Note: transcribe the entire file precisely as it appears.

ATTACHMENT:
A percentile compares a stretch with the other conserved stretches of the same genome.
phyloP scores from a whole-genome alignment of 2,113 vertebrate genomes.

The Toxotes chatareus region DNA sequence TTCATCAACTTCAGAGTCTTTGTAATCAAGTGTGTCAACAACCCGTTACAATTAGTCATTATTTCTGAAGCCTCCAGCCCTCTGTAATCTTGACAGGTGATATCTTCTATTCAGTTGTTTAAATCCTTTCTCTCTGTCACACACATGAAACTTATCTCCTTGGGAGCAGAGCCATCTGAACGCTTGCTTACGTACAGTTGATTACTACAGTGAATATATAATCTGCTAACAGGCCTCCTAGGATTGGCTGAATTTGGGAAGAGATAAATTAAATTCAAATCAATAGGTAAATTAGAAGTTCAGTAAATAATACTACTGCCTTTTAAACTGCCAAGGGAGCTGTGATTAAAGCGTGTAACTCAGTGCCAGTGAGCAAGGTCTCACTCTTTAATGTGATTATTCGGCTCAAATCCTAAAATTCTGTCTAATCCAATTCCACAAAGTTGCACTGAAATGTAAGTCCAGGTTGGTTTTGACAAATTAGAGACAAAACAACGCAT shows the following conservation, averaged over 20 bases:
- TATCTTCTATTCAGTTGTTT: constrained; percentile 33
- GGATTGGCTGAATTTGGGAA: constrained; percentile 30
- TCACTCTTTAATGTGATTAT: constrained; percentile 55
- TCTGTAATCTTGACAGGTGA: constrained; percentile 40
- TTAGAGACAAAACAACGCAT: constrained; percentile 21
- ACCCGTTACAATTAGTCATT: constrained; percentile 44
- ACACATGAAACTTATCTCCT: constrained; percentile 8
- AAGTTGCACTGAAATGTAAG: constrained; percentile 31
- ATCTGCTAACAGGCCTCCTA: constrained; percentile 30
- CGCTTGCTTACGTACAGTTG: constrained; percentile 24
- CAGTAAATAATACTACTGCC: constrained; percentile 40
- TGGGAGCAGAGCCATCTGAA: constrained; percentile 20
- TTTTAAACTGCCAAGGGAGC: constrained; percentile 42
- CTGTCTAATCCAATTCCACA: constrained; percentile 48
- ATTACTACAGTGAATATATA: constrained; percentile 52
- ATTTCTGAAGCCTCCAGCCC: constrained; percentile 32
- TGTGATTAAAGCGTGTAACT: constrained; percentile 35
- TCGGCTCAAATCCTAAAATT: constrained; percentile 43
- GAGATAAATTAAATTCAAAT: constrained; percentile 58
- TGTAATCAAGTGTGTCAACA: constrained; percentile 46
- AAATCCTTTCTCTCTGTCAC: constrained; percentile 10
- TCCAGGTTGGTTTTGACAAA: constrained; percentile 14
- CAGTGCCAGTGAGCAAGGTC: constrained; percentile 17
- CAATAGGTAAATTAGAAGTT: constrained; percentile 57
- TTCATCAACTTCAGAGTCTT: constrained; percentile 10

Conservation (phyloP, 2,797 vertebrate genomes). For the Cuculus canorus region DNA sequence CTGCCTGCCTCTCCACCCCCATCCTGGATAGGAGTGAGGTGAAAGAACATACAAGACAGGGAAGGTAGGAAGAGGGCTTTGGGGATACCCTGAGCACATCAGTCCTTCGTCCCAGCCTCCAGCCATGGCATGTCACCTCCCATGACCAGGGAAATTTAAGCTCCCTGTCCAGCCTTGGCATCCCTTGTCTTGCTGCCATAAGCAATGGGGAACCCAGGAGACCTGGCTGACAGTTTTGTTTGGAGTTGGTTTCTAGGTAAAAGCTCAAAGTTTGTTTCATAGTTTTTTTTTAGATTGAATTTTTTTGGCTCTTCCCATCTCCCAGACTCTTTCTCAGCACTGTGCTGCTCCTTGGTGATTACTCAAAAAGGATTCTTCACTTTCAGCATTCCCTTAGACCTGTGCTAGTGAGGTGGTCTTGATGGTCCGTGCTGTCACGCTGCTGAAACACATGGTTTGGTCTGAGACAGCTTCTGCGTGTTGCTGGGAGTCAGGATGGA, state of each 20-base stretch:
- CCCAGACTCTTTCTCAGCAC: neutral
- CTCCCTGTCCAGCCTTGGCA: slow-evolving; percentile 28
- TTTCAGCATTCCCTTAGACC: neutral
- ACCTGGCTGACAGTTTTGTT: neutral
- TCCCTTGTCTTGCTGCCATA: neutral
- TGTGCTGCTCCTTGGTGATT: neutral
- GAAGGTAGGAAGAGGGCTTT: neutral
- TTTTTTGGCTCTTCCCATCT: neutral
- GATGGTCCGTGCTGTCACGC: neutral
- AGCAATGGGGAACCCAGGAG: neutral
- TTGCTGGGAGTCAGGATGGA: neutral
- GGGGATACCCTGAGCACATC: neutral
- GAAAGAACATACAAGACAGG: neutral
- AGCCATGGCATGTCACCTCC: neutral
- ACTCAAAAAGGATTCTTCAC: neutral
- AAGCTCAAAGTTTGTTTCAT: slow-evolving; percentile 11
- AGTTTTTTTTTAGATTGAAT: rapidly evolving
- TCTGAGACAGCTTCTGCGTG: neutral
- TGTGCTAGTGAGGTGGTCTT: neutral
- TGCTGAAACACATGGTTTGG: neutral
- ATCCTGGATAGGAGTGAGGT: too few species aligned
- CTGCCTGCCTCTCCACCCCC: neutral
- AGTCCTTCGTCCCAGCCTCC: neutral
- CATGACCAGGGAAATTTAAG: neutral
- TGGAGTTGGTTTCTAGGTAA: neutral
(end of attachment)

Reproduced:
A percentile compares a stretch with the other conserved stretches of the same genome.
phyloP scores from a whole-genome alignment of 2,113 vertebrate genomes.

The Toxotes chatareus region DNA sequence TTCATCAACTTCAGAGTCTTTGTAATCAAGTGTGTCAACAACCCGTTACAATTAGTCATTATTTCTGAAGCCTCCAGCCCTCTGTAATCTTGACAGGTGATATCTTCTATTCAGTTGTTTAAATCCTTTCTCTCTGTCACACACATGAAACTTATCTCCTTGGGAGCAGAGCCATCTGAACGCTTGCTTACGTACAGTTGATTACTACAGTGAATATATAATCTGCTAACAGGCCTCCTAGGATTGGCTGAATTTGGGAAGAGATAAATTAAATTCAAATCAATAGGTAAATTAGAAGTTCAGTAAATAATACTACTGCCTTTTAAACTGCCAAGGGAGCTGTGATTAAAGCGTGTAACTCAGTGCCAGTGAGCAAGGTCTCACTCTTTAATGTGATTATTCGGCTCAAATCCTAAAATTCTGTCTAATCCAATTCCACAAAGTTGCACTGAAATGTAAGTCCAGGTTGGTTTTGACAAATTAGAGACAAAACAACGCAT shows the following conservation, averaged over 20 bases:
- TATCTTCTATTCAGTTGTTT: constrained; percentile 33
- GGATTGGCTGAATTTGGGAA: constrained; percentile 30
- TCACTCTTTAATGTGATTAT: constrained; percentile 55
- TCTGTAATCTTGACAGGTGA: constrained; percentile 40
- TTAGAGACAAAACAACGCAT: constrained; percentile 21
- ACCCGTTACAATTAGTCATT: constrained; percentile 44
- ACACATGAAACTTATCTCCT: constrained; percentile 8
- AAGTTGCACTGAAATGTAAG: constrained; percentile 31
- ATCTGCTAACAGGCCTCCTA: constrained; percentile 30
- CGCTTGCTTACGTACAGTTG: constrained; percentile 24
- CAGTAAATAATACTACTGCC: constrained; percentile 40
- TGGGAGCAGAGCCATCTGAA: constrained; percentile 20
- TTTTAAACTGCCAAGGGAGC: constrained; percentile 42
- CTGTCTAATCCAATTCCACA: constrained; percentile 48
- ATTACTACAGTGAATATATA: constrained; percentile 52
- ATTTCTGAAGCCTCCAGCCC: constrained; percentile 32
- TGTGATTAAAGCGTGTAACT: constrained; percentile 35
- TCGGCTCAAATCCTAAAATT: constrained; percentile 43
- GAGATAAATTAAATTCAAAT: constrained; percentile 58
- TGTAATCAAGTGTGTCAACA: constrained; percentile 46
- AAATCCTTTCTCTCTGTCAC: constrained; percentile 10
- TCCAGGTTGGTTTTGACAAA: constrained; percentile 14
- CAGTGCCAGTGAGCAAGGTC: constrained; percentile 17
- CAATAGGTAAATTAGAAGTT: constrained; percentile 57
- TTCATCAACTTCAGAGTCTT: constrained; percentile 10

Conservation (phyloP, 2,797 vertebrate genomes). For the Cuculus canorus region DNA sequence CTGCCTGCCTCTCCACCCCCATCCTGGATAGGAGTGAGGTGAAAGAACATACAAGACAGGGAAGGTAGGAAGAGGGCTTTGGGGATACCCTGAGCACATCAGTCCTTCGTCCCAGCCTCCAGCCATGGCATGTCACCTCCCATGACCAGGGAAATTTAAGCTCCCTGTCCAGCCTTGGCATCCCTTGTCTTGCTGCCATAAGCAATGGGGAACCCAGGAGACCTGGCTGACAGTTTTGTTTGGAGTTGGTTTCTAGGTAAAAGCTCAAAGTTTGTTTCATAGTTTTTTTTTAGATTGAATTTTTTTGGCTCTTCCCATCTCCCAGACTCTTTCTCAGCACTGTGCTGCTCCTTGGTGATTACTCAAAAAGGATTCTTCACTTTCAGCATTCCCTTAGACCTGTGCTAGTGAGGTGGTCTTGATGGTCCGTGCTGTCACGCTGCTGAAACACATGGTTTGGTCTGAGACAGCTTCTGCGTGTTGCTGGGAGTCAGGATGGA, state of each 20-base stretch:
- CCCAGACTCTTTCTCAGCAC: neutral
- CTCCCTGTCCAGCCTTGGCA: slow-evolving; percentile 28
- TTTCAGCATTCCCTTAGACC: neutral
- ACCTGGCTGACAGTTTTGTT: neutral
- TCCCTTGTCTTGCTGCCATA: neutral
- TGTGCTGCTCCTTGGTGATT: neutral
- GAAGGTAGGAAGAGGGCTTT: neutral
- TTTTTTGGCTCTTCCCATCT: neutral
- GATGGTCCGTGCTGTCACGC: neutral
- AGCAATGGGGAACCCAGGAG: neutral
- TTGCTGGGAGTCAGGATGGA: neutral
- GGGGATACCCTGAGCACATC: neutral
- GAAAGAACATACAAGACAGG: neutral
- AGCCATGGCATGTCACCTCC: neutral
- ACTCAAAAAGGATTCTTCAC: neutral
- AAGCTCAAAGTTTGTTTCAT: slow-evolving; percentile 11
- AGTTTTTTTTTAGATTGAAT: rapidly evolving
- TCTGAGACAGCTTCTGCGTG: neutral
- TGTGCTAGTGAGGTGGTCTT: neutral
- TGCTGAAACACATGGTTTGG: neutral
- ATCCTGGATAGGAGTGAGGT: too few species aligned
- CTGCCTGCCTCTCCACCCCC: neutral
- AGTCCTTCGTCCCAGCCTCC: neutral
- CATGACCAGGGAAATTTAAG: neutral
- TGGAGTTGGTTTCTAGGTAA: neutral